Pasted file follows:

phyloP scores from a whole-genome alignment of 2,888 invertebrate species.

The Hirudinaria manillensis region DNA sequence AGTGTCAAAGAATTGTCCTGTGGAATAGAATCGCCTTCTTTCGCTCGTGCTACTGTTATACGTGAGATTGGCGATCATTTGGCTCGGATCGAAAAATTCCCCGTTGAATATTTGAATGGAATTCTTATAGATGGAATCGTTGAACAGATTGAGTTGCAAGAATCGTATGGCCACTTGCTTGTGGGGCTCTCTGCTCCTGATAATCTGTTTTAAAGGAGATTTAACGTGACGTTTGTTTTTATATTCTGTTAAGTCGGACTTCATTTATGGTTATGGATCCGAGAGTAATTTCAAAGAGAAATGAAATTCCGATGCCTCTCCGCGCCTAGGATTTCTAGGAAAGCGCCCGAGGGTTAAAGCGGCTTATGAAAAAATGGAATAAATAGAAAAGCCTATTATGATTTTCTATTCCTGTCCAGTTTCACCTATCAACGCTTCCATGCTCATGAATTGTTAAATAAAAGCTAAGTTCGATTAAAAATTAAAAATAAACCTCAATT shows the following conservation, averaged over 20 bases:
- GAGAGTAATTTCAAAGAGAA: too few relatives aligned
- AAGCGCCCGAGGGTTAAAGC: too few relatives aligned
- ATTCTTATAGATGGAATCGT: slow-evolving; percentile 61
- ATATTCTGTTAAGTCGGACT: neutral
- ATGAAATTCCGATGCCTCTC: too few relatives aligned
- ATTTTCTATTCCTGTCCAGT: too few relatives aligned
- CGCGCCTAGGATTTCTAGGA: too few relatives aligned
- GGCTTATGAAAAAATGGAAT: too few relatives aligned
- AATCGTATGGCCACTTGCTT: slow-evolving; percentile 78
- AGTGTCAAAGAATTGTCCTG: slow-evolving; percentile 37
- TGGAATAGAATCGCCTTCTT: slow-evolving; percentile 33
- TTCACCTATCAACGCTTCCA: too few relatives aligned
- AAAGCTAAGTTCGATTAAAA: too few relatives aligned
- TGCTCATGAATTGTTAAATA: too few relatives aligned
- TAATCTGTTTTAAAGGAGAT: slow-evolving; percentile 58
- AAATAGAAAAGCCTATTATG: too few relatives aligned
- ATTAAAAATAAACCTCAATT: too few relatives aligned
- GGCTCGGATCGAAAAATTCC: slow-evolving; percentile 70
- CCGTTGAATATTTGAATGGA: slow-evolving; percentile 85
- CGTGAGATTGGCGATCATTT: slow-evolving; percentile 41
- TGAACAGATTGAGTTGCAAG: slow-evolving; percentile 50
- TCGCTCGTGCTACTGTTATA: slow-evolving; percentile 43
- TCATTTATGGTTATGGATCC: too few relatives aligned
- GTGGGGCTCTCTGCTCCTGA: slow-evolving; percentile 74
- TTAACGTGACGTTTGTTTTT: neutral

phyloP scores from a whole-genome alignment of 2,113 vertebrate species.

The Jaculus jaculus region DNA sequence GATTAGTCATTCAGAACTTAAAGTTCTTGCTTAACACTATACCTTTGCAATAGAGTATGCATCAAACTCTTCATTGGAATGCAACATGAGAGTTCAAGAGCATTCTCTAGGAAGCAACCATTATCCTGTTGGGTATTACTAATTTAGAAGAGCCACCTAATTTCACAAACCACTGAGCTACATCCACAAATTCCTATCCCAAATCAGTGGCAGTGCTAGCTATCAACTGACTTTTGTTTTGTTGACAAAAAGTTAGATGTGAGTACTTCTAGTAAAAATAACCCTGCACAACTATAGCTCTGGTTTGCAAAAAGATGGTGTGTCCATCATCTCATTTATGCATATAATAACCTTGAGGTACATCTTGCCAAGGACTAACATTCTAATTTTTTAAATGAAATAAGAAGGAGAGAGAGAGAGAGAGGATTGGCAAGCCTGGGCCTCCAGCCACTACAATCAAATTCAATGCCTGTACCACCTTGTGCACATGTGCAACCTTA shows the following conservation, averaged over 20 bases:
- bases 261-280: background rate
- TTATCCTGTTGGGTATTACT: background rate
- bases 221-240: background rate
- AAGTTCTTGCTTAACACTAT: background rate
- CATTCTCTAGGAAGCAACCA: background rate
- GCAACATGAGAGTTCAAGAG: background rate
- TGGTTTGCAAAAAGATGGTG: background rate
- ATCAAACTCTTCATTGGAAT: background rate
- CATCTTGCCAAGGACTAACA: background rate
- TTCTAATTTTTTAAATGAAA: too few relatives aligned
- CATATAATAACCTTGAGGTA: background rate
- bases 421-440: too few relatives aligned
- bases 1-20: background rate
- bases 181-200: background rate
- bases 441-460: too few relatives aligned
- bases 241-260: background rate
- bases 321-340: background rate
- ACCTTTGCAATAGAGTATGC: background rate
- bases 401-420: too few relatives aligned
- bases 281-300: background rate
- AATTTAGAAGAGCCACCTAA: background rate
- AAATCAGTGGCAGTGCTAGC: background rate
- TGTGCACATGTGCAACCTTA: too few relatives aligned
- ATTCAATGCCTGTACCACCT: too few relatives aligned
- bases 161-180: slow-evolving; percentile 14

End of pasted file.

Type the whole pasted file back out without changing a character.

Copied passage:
phyloP scores from a whole-genome alignment of 2,888 invertebrate species.

The Hirudinaria manillensis region DNA sequence AGTGTCAAAGAATTGTCCTGTGGAATAGAATCGCCTTCTTTCGCTCGTGCTACTGTTATACGTGAGATTGGCGATCATTTGGCTCGGATCGAAAAATTCCCCGTTGAATATTTGAATGGAATTCTTATAGATGGAATCGTTGAACAGATTGAGTTGCAAGAATCGTATGGCCACTTGCTTGTGGGGCTCTCTGCTCCTGATAATCTGTTTTAAAGGAGATTTAACGTGACGTTTGTTTTTATATTCTGTTAAGTCGGACTTCATTTATGGTTATGGATCCGAGAGTAATTTCAAAGAGAAATGAAATTCCGATGCCTCTCCGCGCCTAGGATTTCTAGGAAAGCGCCCGAGGGTTAAAGCGGCTTATGAAAAAATGGAATAAATAGAAAAGCCTATTATGATTTTCTATTCCTGTCCAGTTTCACCTATCAACGCTTCCATGCTCATGAATTGTTAAATAAAAGCTAAGTTCGATTAAAAATTAAAAATAAACCTCAATT shows the following conservation, averaged over 20 bases:
- GAGAGTAATTTCAAAGAGAA: too few relatives aligned
- AAGCGCCCGAGGGTTAAAGC: too few relatives aligned
- ATTCTTATAGATGGAATCGT: slow-evolving; percentile 61
- ATATTCTGTTAAGTCGGACT: neutral
- ATGAAATTCCGATGCCTCTC: too few relatives aligned
- ATTTTCTATTCCTGTCCAGT: too few relatives aligned
- CGCGCCTAGGATTTCTAGGA: too few relatives aligned
- GGCTTATGAAAAAATGGAAT: too few relatives aligned
- AATCGTATGGCCACTTGCTT: slow-evolving; percentile 78
- AGTGTCAAAGAATTGTCCTG: slow-evolving; percentile 37
- TGGAATAGAATCGCCTTCTT: slow-evolving; percentile 33
- TTCACCTATCAACGCTTCCA: too few relatives aligned
- AAAGCTAAGTTCGATTAAAA: too few relatives aligned
- TGCTCATGAATTGTTAAATA: too few relatives aligned
- TAATCTGTTTTAAAGGAGAT: slow-evolving; percentile 58
- AAATAGAAAAGCCTATTATG: too few relatives aligned
- ATTAAAAATAAACCTCAATT: too few relatives aligned
- GGCTCGGATCGAAAAATTCC: slow-evolving; percentile 70
- CCGTTGAATATTTGAATGGA: slow-evolving; percentile 85
- CGTGAGATTGGCGATCATTT: slow-evolving; percentile 41
- TGAACAGATTGAGTTGCAAG: slow-evolving; percentile 50
- TCGCTCGTGCTACTGTTATA: slow-evolving; percentile 43
- TCATTTATGGTTATGGATCC: too few relatives aligned
- GTGGGGCTCTCTGCTCCTGA: slow-evolving; percentile 74
- TTAACGTGACGTTTGTTTTT: neutral

phyloP scores from a whole-genome alignment of 2,113 vertebrate species.

The Jaculus jaculus region DNA sequence GATTAGTCATTCAGAACTTAAAGTTCTTGCTTAACACTATACCTTTGCAATAGAGTATGCATCAAACTCTTCATTGGAATGCAACATGAGAGTTCAAGAGCATTCTCTAGGAAGCAACCATTATCCTGTTGGGTATTACTAATTTAGAAGAGCCACCTAATTTCACAAACCACTGAGCTACATCCACAAATTCCTATCCCAAATCAGTGGCAGTGCTAGCTATCAACTGACTTTTGTTTTGTTGACAAAAAGTTAGATGTGAGTACTTCTAGTAAAAATAACCCTGCACAACTATAGCTCTGGTTTGCAAAAAGATGGTGTGTCCATCATCTCATTTATGCATATAATAACCTTGAGGTACATCTTGCCAAGGACTAACATTCTAATTTTTTAAATGAAATAAGAAGGAGAGAGAGAGAGAGAGGATTGGCAAGCCTGGGCCTCCAGCCACTACAATCAAATTCAATGCCTGTACCACCTTGTGCACATGTGCAACCTTA shows the following conservation, averaged over 20 bases:
- bases 261-280: background rate
- TTATCCTGTTGGGTATTACT: background rate
- bases 221-240: background rate
- AAGTTCTTGCTTAACACTAT: background rate
- CATTCTCTAGGAAGCAACCA: background rate
- GCAACATGAGAGTTCAAGAG: background rate
- TGGTTTGCAAAAAGATGGTG: background rate
- ATCAAACTCTTCATTGGAAT: background rate
- CATCTTGCCAAGGACTAACA: background rate
- TTCTAATTTTTTAAATGAAA: too few relatives aligned
- CATATAATAACCTTGAGGTA: background rate
- bases 421-440: too few relatives aligned
- bases 1-20: background rate
- bases 181-200: background rate
- bases 441-460: too few relatives aligned
- bases 241-260: background rate
- bases 321-340: background rate
- ACCTTTGCAATAGAGTATGC: background rate
- bases 401-420: too few relatives aligned
- bases 281-300: background rate
- AATTTAGAAGAGCCACCTAA: background rate
- AAATCAGTGGCAGTGCTAGC: background rate
- TGTGCACATGTGCAACCTTA: too few relatives aligned
- ATTCAATGCCTGTACCACCT: too few relatives aligned
- bases 161-180: slow-evolving; percentile 14